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I am dual citizen currently outside the US (living in my other country of citizenship).

I am coming to the US for a week with my expired US passport (I know about the exemptions to enter the US with an expired passport)

Apparently, there is no time renew my US passport in a week (I have checked the appointments and FedEx fast services).

My questions are as follows:

-When exiting the US, should I give the airline my other passport (knowing that I am flying back to my other country of citizenship) or should I give them my US passport?

-Will the self-check in kiosks detect that my US passport has expired?

-If I use my other passport to exit the US, will the kiosks detect that I entered the US with my US passport and am not allowed to exit it with another passport?

What are the risks?

Thanks

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    I am also a dual citizen living abroad. I don't know if it universal or country-dependent, but where I am, the US Embassy/Consulate can provide a limited-validity emergency passport quickly when needed (sometimes you have to present your airplane ticket, though I did not a few months ago). I suggest you contact your embassy/consulate (try email if they do not answer the phone) to see whether such an option is available in your country.
    – Basya
    May 2 at 8:11
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    Also, if you plan to enter the US on an expired US passport, I suggest that you confirm that this option is still available; when I checked (a month or two ago) it was close to expiring; I don't know whether they extended or renewed it.
    – Basya
    May 2 at 8:13
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    Double check the exemption. It was originally extended from Dec 31, 2021 to Mar 31, 2022 but as far as I know, it has not been extended again. From their website: state.gov/….
    – Hilmar
    May 2 at 13:19
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    A potentially more important consideration is: are you allowed to enter the US with your other citizenship? May 2 at 14:11
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    Hi Basya, check the above link, it has been extended again to June 2022. The embassy where i live have plenty of appointments those days, the issue is i found out very late and my trip is so soon for them to issue a temporary passport. They have told me i should have no issues in entering and exiting since my flight back is to my other country of citizenship. So, lets hope i dont encounter any issues ), will keep you all posted on how it went. DiplomacyNotWar, no am not allowed to enter the US with my other passport, this is for sure. Thanks all
    – user128030
    May 2 at 14:56

4 Answers 4

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When exiting the US should i give the airline my other passport (knowing that i am flying back to my other country of citizenship) or should i give them my US passport?

Give them your other passport. That's what I always do.

Will the self-check in Kiosks detect that my US passport has expired?

Not if you don't use it in the self-check in kiosk. If you do, it will reject the passport because it is expired.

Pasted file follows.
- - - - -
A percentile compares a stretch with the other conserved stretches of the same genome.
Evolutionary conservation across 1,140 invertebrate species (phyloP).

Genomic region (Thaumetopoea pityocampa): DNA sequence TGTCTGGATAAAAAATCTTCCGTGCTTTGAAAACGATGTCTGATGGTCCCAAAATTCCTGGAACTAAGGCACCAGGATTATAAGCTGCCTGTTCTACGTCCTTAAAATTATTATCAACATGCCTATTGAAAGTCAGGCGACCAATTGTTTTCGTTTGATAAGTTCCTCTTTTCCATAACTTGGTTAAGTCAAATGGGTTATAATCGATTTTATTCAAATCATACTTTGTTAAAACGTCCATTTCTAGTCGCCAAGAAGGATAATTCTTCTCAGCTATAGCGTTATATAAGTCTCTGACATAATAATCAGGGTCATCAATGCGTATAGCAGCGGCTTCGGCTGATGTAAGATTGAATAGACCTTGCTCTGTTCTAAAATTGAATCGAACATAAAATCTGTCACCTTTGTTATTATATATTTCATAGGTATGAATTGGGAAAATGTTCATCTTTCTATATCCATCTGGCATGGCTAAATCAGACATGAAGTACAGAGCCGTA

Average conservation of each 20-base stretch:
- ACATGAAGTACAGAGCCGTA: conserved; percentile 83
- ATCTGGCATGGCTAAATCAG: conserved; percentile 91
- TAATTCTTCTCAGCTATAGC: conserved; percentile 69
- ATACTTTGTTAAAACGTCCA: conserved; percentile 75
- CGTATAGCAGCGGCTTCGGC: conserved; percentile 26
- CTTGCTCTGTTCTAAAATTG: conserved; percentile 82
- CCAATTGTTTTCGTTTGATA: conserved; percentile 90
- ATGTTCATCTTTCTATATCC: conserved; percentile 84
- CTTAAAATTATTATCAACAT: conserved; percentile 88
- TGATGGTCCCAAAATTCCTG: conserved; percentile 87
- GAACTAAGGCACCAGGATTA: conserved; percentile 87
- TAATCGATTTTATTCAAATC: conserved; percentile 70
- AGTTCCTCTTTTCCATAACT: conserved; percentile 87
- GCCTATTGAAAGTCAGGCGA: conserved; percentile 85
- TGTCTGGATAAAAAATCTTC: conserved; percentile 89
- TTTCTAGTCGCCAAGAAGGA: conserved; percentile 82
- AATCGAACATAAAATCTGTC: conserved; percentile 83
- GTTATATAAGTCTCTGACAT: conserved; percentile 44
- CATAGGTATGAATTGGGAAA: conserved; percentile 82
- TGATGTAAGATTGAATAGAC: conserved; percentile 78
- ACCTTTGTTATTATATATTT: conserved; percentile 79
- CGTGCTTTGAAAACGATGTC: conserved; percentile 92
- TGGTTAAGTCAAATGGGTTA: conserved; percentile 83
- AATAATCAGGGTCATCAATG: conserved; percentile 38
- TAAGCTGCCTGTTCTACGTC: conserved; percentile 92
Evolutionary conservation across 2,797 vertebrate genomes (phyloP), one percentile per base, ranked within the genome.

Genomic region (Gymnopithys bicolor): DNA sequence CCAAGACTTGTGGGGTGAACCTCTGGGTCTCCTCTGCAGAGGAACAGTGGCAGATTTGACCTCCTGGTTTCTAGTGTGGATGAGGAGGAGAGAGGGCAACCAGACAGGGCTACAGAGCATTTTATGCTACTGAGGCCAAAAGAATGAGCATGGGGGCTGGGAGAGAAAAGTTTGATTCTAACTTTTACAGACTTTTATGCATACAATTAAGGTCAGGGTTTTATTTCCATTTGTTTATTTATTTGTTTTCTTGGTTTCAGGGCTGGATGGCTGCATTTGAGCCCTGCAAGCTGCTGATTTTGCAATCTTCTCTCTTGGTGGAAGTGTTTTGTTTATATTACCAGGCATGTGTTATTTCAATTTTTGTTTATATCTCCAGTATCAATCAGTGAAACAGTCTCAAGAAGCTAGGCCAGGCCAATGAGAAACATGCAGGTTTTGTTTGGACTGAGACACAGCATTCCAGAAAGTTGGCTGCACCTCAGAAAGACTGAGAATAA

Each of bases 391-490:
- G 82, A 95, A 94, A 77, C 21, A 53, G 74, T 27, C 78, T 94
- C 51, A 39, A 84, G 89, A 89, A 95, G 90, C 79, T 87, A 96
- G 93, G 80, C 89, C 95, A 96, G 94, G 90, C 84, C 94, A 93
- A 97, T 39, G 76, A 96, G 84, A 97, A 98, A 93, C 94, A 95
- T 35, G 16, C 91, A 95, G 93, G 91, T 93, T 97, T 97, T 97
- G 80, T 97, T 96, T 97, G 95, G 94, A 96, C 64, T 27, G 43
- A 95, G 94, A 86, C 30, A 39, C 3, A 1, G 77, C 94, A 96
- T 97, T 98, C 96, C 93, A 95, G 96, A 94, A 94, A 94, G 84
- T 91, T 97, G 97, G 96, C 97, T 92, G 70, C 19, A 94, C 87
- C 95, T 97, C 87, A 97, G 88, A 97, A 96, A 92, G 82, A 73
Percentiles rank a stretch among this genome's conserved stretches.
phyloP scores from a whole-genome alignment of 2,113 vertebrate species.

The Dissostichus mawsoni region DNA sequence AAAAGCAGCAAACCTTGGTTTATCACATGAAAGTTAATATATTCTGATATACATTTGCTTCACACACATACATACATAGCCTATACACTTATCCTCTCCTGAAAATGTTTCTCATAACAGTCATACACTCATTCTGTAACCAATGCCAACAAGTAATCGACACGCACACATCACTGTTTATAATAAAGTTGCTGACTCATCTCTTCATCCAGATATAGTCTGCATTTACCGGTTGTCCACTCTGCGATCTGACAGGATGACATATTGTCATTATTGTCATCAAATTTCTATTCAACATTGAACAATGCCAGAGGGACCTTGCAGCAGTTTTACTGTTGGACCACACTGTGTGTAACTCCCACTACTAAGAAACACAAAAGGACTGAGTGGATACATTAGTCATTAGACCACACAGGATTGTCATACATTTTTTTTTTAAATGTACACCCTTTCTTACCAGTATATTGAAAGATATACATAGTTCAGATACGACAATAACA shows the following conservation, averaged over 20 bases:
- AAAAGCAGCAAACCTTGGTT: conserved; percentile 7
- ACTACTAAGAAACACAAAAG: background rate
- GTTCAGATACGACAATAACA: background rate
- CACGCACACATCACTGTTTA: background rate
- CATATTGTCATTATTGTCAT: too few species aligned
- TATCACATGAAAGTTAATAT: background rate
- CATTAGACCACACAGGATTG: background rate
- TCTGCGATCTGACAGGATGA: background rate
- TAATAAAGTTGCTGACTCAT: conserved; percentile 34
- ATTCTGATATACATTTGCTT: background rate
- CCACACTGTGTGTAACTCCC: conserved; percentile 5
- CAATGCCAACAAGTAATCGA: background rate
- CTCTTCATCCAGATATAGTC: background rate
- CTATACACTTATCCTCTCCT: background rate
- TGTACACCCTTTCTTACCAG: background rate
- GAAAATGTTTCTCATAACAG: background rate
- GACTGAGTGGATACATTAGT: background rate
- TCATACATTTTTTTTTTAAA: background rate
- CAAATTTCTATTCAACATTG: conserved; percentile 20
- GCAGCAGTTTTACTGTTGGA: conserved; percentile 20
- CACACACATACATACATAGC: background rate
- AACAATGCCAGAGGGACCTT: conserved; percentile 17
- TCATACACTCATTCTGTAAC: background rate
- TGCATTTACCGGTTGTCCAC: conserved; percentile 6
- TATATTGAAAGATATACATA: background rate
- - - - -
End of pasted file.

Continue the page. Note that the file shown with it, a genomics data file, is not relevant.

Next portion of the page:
If i use my other passport to exit the US, will the Kiosks detect that i entered the US with my US passport and am not allowed to exit it with another passport?

No. If you flew in with the same airline, they might notice that you checked in for the incoming flight with an expired US passport, but there is no rule against using a different passport to leave.

What are the risks?

It is "unlawful" for a US citizen to leave the US without a valid US passport. There is no penalty for doing so, however.

I have fairly extensive experience leaving the US on European airlines with an EU passport after having entered with a US passport. Nobody ever mentioned that I hadn't used the EU passport to enter. Nobody asked about my immigration status (though it's a VWP-eligible passport).

There is an extremely small chance that you might encounter a CBP officer screening departing passengers. Such an officer might determine that you are a US citizen who is leaving without a valid passport and prevent you from boarding the plane. (I've never encountered such a screening myself. They are uncommon in general, but I have read that they are fairly common for flights to certain destinations.)

More likely, a US airline might be more interested in the immigration status of departing foreigners than are European airlines. I've read a comment on this site from someone with dual nationality who was challenged when checking in for a flight leaving the US using a passport other than his US one; this was, however, with a US airline, so that is likely why his experience was different from mine. Also, an automated kiosk once required my wife to scan her US visa when checking in for a Delta flight leaving the US. (Her passport was not from a VWP-eligible country; I was using my US passport so I don't know what would have happened had I tried to use my other one.) The airline might have a policy of requiring US citizens who check in with a non-US passport to have a valid US passport on departure. I have never encountered such a policy, however.

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    My return flight is with the same airline as my incoming flight. Although its an a non-US airline, but there is a domestic flight prior to leaving to the final destination, the internal flight is operated by American Airlines, which is alarming me. The issue is that both my US passport and license ID are expired (i have lived more than 10 years of the states). So, what are your thoughts? Should i still give them my other passport hoping for them to Not ask me for my immigration status ? Or what else you think? Thanks for replying quickly!
    – user128030
    May 2 at 0:28